Many people dream of owning their own business, being their own boss and making their own rules.  That dream of freedom and independence is a long way from reality and many small businesses fail within the first few years leaving their owners disillusioned and in debt.

The old saying that failing to plan is planning to fail is very true when you are buying or starting up a business.  Don’t be so anxious to make the leap until you make sure you have all your plans in place.

What do you need to do?

Business Plan

When you have found your business or have an idea for a business, the first thing you need is a business plan.   Whether the business is a new start up or an existing business, you should have a clear idea of what you plan to do and where you want to be in 12 months, three years and 5 years.   When planning how to set up or run your business, always include an exit strategy.  Running a business is hard work and you should plan ahead to that time when you may want to move on, or simply escape.

The Australian Taxation Office have some useful information for new businesses. 
Check out their small business video series at

The Right Financing

When figuring out how much and how to get it, you should always include working capital in your calculations.  Setting up a business can be expensive but you should always include in your calculations, sufficient funds to run your business for at least a month or until you expect the cash to start flowing.  Remember you will be incurring overheads from day one.

One way of ensuring that you have enough working capital to start up is to secure an overdraft.  Be careful with this option as it can mean you may start your business already in debt usually secured against your home.  Make sure your business plan covers how you will manage your debt.

Deciding on the right structure for you

The next thing to decide is how you will operate the business.  You should consult with your accountant to determine which structure is best for you – sole trader, partnership or company.  There are advantages and disadvantages to each but what is best for you will depend on your own particular circumstances and the business you intend to operate.  Be certain of your choice of structure as to change at a later date will incur additional costs.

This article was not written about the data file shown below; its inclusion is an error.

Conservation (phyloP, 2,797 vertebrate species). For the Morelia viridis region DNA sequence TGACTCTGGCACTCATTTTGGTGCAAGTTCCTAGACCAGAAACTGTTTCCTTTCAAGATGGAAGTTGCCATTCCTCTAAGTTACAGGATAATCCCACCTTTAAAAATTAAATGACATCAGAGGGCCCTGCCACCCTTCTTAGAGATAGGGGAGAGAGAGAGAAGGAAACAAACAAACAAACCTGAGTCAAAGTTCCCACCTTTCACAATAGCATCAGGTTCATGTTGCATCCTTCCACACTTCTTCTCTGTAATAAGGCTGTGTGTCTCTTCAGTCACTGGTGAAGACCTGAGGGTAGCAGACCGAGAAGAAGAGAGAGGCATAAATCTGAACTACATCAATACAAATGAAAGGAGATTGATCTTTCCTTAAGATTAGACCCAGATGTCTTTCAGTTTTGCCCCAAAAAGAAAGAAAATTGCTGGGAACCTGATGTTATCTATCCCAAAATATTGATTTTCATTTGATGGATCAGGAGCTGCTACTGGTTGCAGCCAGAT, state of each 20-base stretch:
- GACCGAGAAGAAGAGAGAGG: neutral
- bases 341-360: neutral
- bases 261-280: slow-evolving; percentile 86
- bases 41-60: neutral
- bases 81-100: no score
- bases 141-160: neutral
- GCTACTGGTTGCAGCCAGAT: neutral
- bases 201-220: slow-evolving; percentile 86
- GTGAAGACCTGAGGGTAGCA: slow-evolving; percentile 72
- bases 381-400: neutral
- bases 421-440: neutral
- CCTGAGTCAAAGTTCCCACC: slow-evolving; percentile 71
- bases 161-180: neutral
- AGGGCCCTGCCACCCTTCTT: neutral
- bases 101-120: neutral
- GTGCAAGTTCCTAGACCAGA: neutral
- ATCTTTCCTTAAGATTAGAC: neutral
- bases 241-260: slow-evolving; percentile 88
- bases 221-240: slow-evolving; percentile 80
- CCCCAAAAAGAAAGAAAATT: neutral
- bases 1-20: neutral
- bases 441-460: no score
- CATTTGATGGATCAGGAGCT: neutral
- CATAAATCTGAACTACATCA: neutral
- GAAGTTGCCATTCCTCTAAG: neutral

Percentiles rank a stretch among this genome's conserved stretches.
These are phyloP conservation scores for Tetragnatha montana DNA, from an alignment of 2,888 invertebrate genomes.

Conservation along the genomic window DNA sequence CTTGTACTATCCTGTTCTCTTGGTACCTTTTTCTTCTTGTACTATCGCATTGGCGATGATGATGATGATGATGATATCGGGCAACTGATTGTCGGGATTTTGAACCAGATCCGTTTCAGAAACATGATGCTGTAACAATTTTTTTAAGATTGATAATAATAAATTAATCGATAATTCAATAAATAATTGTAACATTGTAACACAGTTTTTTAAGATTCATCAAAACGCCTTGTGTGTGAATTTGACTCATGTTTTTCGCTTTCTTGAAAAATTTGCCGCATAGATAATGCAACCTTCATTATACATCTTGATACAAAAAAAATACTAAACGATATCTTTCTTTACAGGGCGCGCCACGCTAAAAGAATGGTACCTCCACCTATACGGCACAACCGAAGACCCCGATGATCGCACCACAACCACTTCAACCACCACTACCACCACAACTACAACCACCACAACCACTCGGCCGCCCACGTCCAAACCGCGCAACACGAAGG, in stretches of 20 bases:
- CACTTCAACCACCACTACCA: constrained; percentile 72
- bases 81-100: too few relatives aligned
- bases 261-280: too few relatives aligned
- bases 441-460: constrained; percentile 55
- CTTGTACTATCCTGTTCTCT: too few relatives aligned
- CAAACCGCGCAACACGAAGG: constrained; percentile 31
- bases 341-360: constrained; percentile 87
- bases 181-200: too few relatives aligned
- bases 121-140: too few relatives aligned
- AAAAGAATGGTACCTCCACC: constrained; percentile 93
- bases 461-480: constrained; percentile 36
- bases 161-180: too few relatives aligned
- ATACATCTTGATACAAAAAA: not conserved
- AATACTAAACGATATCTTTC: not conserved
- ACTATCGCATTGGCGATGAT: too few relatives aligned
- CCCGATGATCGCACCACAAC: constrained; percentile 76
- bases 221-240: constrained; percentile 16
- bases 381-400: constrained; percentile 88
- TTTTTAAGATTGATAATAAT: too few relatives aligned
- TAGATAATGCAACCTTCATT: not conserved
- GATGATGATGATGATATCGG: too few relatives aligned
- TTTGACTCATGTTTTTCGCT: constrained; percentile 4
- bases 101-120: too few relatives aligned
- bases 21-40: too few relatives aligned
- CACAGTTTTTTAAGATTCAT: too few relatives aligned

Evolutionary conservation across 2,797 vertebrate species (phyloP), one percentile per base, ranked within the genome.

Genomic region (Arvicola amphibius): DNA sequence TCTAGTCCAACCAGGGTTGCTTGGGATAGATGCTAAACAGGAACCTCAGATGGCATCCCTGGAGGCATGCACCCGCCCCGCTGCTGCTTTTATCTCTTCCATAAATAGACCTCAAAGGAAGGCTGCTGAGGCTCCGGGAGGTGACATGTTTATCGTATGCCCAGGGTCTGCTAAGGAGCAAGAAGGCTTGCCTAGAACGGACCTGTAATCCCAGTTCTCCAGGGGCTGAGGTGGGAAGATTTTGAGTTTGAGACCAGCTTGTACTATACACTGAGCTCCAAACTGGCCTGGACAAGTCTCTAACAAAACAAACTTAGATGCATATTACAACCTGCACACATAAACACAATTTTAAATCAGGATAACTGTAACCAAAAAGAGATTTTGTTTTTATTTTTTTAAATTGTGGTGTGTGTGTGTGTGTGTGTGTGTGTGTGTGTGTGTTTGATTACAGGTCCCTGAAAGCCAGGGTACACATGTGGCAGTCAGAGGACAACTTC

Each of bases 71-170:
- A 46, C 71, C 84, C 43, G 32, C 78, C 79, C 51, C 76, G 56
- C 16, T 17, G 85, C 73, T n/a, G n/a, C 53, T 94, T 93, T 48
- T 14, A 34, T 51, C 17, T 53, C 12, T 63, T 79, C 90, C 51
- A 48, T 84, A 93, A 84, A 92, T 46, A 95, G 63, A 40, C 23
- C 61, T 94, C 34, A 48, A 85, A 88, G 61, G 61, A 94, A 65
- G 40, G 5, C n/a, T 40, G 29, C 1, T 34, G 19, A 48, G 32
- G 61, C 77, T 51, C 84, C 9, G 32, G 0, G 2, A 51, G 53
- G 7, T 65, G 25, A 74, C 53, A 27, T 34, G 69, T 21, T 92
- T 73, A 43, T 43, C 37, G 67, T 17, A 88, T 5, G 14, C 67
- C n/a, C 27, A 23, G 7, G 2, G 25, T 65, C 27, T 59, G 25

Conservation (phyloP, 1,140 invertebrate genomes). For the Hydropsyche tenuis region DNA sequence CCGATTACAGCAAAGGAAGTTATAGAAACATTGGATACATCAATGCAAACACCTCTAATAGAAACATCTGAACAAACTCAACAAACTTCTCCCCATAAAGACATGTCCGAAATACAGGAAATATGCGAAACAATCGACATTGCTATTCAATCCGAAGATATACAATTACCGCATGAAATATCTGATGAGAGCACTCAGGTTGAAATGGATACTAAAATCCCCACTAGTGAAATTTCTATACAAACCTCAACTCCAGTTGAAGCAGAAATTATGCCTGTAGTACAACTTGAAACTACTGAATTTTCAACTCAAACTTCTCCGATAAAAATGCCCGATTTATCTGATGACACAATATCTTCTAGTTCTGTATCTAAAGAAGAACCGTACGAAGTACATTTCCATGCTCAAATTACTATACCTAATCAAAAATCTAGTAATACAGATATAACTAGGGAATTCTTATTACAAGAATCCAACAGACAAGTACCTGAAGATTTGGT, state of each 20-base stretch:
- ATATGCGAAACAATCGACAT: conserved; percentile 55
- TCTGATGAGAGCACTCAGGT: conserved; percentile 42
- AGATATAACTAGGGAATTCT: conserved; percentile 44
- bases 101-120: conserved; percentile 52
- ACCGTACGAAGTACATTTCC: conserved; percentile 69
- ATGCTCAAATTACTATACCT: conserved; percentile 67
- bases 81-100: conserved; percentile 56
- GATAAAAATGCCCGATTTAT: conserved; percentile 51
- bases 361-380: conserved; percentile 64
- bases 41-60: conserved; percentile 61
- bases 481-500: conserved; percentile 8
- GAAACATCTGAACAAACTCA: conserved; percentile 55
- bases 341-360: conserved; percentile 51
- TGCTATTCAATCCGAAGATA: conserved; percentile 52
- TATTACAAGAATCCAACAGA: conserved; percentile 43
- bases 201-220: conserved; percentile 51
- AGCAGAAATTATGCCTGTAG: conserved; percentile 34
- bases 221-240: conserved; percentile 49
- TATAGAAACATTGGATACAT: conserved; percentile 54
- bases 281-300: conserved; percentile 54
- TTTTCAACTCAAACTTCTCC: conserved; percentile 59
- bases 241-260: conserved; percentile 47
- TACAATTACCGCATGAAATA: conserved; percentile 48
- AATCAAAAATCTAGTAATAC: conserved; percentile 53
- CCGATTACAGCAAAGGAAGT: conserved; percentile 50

You will find more information on these structures at

If you intend to operate in a partnership or in a small proprietary company, make sure you have a partnership or shareholder’s agreement in place to deal with potential problems and your exit strategy.

Planning for growth

Most people when buying a business do so with the intention of working in it.  Whilst this is usually necessary in the short term, the main purpose of being in business is not to buy yourself a job but to acquire an asset that you build up to sell as a going concern. Businesses that do not grow, usually stagnate.

Always ask why the business is being sold.  You may be buying someone else’s nightmare.   If something is not working for the present owner it probably won’t work for you either.  Don’t be afraid to change the structure of the business or the way it operates unless of course the business is an outstanding success in which case if it’s not broken – don’t fix it.


Finding a good bookkeeper is probably the best thing you can do when starting your business.  Even with most up to date and user-friendly accounting software it is always best to have your accounts set up by someone who understands the intricacies of Goods and Services Tax, income tax and employee entitlements.  A little care at the beginning can save you time, money and stress later.


Most small businesses lease premises and although a good lease adds real value to your business, the long term financial commitment you make when entering into a lease constitutes a significant portion of the overheads of the business.

Leases are contracts and are not easily set aside without costs or penalties but like contracts they may be negotiated.   You should include the cost of leasing suitable premises in your business plan when estimating the cash -flow you will require to operate your business and provide you with a suitable return for your effort and investment.  Knowing what income you must aim for to make a profit or even to break even is essential before you make any long term commitments.

Getting the right advice

During this whole process, your accountant should be your best friend.  Doing your research and making sure that you do not overextend yourself will save you many sleepless nights.

So, what happens when that ‘perfect’ opportunity comes along and you must act fast or miss out? See your solicitor. Get your contract right.  Negotiate the terms that you want and make your contract subject to due diligence. Make sure that you have all the information and advice you need before taking that fatal step to rags or riches.  Do your business plan, see your financier talk to your solicitor and get ready for what will be the best but hardest thing that you will ever do.

This article contains general advice only and may not apply to your circumstances.  For more detailed advice, come and see us at Smithfield Law.